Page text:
Even some of his loyal defenders are unsure whether to applaud or condemn his sheer brazenness.
“On the one hand, I’m like: ‘That’s brilliant. That’s really effective,’ ” said a former White House aide, speaking on the condition of anonymity to share a candid assessment of the president. “And on the other hand, I’m like . . . ‘Do the ends always justify the means?’ I’m very conflicted about it.”
Now, facing one of the biggest political fights of his presidency, Trump is deploying the same battle plan.
After a July phone call in which Trump asked Ukrainian President Volodymyr Zelensky for “a favor” to help dig up dirt on possible 2020 political rival Joe Biden and his son Hunter, the president found himself facing an impeachment inquiry into whether he was attempting to use a foreign power to improperly influence the election.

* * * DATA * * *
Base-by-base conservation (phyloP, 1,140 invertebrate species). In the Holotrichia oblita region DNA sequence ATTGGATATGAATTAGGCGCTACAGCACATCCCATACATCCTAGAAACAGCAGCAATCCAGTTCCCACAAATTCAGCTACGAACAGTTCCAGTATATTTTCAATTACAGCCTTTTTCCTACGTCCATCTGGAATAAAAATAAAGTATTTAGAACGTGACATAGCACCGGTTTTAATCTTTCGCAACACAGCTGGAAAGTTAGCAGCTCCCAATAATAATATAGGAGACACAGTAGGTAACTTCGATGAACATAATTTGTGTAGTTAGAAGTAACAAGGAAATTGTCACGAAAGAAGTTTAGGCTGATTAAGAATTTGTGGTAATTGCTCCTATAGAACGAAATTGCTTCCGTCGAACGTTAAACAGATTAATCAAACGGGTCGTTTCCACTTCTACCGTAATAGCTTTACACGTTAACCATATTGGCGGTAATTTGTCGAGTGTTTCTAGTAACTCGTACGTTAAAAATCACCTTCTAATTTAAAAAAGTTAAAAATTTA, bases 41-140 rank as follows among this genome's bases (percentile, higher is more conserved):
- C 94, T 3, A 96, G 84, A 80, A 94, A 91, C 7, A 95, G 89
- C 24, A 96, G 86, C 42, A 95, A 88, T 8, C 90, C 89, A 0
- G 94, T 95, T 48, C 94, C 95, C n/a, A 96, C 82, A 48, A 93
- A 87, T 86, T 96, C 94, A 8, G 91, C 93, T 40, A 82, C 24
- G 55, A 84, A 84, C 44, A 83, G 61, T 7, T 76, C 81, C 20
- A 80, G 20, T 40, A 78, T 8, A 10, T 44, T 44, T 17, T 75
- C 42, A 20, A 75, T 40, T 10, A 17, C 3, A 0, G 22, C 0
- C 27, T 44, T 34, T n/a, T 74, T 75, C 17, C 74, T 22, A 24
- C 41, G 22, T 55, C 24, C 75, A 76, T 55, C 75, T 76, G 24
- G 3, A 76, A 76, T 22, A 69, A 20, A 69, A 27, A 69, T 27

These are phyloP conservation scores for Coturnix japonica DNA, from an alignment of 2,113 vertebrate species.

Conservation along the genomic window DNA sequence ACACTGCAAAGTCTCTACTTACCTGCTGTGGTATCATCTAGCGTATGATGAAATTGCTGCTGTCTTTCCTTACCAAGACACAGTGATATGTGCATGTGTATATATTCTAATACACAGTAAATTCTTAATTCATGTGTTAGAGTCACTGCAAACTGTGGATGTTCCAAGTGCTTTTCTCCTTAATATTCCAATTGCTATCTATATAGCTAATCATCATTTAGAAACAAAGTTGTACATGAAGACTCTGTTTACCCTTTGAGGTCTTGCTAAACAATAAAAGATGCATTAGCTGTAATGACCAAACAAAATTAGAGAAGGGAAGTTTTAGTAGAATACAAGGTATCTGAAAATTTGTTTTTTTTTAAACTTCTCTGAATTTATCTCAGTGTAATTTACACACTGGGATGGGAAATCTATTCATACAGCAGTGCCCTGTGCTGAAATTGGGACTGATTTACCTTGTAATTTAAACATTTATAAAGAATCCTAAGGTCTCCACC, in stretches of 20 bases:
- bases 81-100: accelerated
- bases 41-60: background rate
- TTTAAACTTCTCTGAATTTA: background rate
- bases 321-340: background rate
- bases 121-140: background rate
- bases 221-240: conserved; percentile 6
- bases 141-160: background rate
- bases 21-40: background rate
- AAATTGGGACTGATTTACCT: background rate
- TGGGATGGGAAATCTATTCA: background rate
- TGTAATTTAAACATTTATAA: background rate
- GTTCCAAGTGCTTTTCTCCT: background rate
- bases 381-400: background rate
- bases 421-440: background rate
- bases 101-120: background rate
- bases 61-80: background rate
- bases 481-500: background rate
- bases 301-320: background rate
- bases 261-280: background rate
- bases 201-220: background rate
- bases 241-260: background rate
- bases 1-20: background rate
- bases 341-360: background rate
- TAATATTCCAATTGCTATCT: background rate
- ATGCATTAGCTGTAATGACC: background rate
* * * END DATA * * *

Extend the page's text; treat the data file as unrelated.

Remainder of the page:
And so on Tuesday, the White House counsel released a letter to congressional Democrats effectively accusing them of the same misdeed — trying to improperly influence the 2020 presidential contest.
“Many Democrats now apparently view impeachment not only as a means to undo the democratic results of the last election, but as a strategy to influence the next election, which is barely more than a year away,” the letter read.
The president has publicly called for China and Ukraine to investigate the Bidens, and on Wednesday, he and his campaign used Twitter and a TV ad to suggest with scant evidence that it is the Bidens, not him, who are guilty of wrongdoing.
Going back a bit further, Trump has frequently cast doubt on the assessment of his own intelligence community’s findings that Russia interfered in the 2016 presidential elections with the goal of helping elect him president. But now, he is turning the charge back on his political foes, espousing an unfounded conspiracy theory that a foreign government did interfere in the 2016 contest — but that it was Ukraine, with the goal of helping Democrats.
“President Trump is a better counterpuncher than Floyd Mayweather, and it starts with his ability to turn a perceived weakness into a position of strength,” said Jason Miller, a senior adviser on Trump’s 2016 campaign. “It’s unorthodox, it confuses political opponents, and it works.”